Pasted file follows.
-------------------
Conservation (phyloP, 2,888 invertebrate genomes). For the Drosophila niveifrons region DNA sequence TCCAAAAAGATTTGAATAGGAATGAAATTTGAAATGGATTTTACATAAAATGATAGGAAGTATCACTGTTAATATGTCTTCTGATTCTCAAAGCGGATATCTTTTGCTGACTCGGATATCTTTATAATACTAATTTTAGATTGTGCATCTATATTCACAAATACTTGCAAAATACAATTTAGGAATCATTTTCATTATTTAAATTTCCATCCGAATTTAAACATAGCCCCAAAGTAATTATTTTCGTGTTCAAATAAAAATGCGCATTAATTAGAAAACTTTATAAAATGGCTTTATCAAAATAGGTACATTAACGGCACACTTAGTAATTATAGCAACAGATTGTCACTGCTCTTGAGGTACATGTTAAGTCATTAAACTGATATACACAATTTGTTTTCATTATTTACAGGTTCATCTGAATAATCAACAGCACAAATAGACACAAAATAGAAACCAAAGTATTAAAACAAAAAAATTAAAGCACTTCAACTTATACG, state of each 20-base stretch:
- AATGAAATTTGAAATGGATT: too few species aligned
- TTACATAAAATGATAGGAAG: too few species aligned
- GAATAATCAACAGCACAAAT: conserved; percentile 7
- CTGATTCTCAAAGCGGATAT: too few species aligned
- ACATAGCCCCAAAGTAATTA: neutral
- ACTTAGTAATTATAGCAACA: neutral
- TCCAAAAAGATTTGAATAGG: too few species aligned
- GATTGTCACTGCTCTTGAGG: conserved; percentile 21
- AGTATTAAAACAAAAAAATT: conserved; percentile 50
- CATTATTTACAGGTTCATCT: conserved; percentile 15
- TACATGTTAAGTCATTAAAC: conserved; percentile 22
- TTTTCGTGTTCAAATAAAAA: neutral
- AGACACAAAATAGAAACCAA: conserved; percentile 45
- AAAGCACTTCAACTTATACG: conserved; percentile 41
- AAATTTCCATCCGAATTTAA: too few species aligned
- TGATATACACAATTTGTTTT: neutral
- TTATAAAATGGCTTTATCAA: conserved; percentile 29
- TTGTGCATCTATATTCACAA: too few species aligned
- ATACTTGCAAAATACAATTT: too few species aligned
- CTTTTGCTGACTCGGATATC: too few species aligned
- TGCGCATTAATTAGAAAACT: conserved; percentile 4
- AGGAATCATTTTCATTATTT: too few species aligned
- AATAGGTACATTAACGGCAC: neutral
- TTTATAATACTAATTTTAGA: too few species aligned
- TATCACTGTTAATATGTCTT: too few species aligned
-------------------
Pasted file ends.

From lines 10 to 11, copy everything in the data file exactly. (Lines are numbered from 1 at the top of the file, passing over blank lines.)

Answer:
- AGTATTAAAACAAAAAAATT: conserved; percentile 50
- CATTATTTACAGGTTCATCT: conserved; percentile 15